Expand Your NOOK eReader with a microSD or microSDHC Card - dummies

Expand Your NOOK eReader with a microSD or microSDHC Card

By Corey Sandler

The microSD or microSDHC card used in your NOOK eReader can store as much reading material as you could possibly need — up to approximately 32,000 average-size books or millions of pages of documents from your personal computer.

When you shop for a memory card, make sure you purchase a microSD (Secure Digital) or microSDHC (Secure Digital High-Capacity) card. Do not purchase a regular SD or SDHC (or the rarely-seen miniSD card, which is not in common use). Only micros need apply; the others simply will not fit.

SD is a form of non-volatile memory; that means once data is recorded to it, that information will remain in place even when the power is turned off. It requires a pulse of voltage to write information and another pulse to erase or change it.

microSDHC cards are rated by Speed Class, a measurement of how fast they can read and write data. That’s important for devices like digital cameras and music or video players. Since eReaders are by nature relatively slow devices, the Class rating of an SDHC card is not relevant.

microSD cards are available in capacities up to 4GB. microSDHC cards begin at 4GB and can hold as much as 32GB. 32GB is a lot of space. It could hold approximately 32,000 average-size books, plus the ones stored in the internal memory of the NOOK. That should be more than enough reading material for a week’s vacation by the sea. . . and probably sufficient for a roundtrip spaceflight to Mars or the waiting room at the DMV.

But if you want to think of it in other terms, imagine you’re a mechanical engineer and you want to travel with every possible reference book you might need for a project. Or you’re a professor of English Literature and it is critical that you have at hand any one of perhaps 32,000 great books in case you need to cite chapter and verse. One microSDHC card should be all you need.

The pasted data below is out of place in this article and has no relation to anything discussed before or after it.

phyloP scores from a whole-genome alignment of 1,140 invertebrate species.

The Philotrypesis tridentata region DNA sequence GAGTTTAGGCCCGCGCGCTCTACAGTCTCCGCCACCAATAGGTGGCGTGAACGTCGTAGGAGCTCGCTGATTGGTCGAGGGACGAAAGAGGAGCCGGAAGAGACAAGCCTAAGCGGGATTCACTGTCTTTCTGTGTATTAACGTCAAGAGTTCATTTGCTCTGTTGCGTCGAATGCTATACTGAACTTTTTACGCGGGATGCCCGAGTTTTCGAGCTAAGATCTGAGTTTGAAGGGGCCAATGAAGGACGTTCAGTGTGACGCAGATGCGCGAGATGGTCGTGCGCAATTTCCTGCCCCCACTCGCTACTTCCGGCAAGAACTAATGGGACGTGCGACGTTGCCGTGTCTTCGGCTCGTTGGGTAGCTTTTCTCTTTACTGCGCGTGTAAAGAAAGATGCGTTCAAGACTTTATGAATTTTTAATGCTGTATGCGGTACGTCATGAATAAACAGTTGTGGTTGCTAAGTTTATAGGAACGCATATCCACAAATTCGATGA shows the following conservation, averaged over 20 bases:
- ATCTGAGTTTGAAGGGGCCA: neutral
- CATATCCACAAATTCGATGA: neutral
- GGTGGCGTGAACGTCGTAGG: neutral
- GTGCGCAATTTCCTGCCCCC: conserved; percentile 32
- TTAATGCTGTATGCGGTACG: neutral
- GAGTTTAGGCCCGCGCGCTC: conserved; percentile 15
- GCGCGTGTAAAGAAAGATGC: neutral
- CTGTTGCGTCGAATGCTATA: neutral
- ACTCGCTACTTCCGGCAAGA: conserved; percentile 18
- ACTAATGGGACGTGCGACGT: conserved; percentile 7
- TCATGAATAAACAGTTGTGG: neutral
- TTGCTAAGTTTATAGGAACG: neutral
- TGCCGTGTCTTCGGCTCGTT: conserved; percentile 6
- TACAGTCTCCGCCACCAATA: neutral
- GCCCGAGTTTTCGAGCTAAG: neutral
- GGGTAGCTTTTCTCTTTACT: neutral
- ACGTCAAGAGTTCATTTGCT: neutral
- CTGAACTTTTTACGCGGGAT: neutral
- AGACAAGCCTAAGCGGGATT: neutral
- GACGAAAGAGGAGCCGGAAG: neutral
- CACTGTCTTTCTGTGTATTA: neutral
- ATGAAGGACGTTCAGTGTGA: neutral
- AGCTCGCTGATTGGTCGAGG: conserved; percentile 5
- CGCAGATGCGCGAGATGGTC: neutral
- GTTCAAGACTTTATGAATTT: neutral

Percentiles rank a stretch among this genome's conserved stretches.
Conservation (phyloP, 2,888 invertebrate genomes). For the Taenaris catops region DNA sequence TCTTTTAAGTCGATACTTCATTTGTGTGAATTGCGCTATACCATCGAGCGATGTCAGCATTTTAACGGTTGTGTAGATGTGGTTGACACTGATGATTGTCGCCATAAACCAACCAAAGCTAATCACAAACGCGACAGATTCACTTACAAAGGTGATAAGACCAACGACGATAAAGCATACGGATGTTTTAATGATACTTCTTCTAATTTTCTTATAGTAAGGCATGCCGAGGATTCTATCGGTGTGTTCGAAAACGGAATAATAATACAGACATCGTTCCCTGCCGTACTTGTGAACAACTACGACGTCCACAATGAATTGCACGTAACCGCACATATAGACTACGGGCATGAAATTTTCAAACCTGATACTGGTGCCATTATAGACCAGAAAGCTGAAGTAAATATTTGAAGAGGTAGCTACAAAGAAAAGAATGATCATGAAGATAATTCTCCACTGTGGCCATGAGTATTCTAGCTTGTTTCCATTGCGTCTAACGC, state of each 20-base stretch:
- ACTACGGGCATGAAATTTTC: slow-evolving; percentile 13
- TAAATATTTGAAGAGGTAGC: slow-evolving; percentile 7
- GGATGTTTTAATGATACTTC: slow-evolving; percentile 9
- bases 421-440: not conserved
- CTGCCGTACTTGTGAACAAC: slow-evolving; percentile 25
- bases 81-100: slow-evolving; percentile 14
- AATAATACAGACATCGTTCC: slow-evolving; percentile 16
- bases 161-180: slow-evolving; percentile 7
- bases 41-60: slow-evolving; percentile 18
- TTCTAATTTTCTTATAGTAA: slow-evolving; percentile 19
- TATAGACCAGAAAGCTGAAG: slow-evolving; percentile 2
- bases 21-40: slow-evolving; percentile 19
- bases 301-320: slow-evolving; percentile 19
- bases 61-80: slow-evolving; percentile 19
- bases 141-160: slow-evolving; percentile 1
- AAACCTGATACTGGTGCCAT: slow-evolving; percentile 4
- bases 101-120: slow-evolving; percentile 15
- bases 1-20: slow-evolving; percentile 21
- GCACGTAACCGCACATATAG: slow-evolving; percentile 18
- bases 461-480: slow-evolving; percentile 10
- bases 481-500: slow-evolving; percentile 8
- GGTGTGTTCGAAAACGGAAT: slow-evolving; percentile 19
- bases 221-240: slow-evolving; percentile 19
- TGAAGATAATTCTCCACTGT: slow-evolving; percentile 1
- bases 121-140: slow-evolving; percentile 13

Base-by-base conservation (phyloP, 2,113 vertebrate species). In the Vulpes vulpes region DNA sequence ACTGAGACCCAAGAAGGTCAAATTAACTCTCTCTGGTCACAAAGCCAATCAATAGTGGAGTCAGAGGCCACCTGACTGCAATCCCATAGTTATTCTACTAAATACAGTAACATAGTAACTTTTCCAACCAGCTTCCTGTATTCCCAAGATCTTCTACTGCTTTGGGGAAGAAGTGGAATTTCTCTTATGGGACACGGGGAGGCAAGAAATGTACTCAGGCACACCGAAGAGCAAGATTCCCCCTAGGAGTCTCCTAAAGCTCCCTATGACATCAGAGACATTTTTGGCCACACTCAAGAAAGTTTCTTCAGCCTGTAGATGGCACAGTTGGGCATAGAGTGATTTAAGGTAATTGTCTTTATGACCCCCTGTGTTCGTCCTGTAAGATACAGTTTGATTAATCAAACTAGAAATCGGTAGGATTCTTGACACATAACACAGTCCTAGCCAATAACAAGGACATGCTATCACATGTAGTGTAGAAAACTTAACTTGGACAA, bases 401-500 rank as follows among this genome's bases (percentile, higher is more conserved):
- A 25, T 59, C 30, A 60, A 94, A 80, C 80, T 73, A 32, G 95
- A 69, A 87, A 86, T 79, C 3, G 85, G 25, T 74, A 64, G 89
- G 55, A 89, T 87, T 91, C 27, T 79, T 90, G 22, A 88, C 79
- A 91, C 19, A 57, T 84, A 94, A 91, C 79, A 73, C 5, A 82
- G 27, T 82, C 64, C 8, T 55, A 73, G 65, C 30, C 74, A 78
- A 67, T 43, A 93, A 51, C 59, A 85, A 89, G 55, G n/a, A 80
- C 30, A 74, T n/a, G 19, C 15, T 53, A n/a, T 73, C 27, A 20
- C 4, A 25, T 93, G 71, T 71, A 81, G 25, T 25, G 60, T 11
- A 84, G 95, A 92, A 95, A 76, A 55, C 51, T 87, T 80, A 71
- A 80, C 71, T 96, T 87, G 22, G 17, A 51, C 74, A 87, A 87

Prices of this sort of memory have dropped greatly in recent years as they have become commonly used in devices such as smartphones and digital cameras. Although the cards rarely fail, spend just a few dollars more and purchase from a company whose name you recognize; they are more likely to offer a quality product and a warranty. These established companies include Kingston, Kodak, Lexar, Samsung, and Sandisk.

You do not need to pay more for a faster class of card; buy based on the capacity you want, not the speed. The NOOK can work with Class 2, 4, or 6 cards; there is no reason to pay extra for a Class 8 or 10 card.

For more information about the NOOK eReader and its features, explore NOOK eReaders For Dummies, Portable Edition.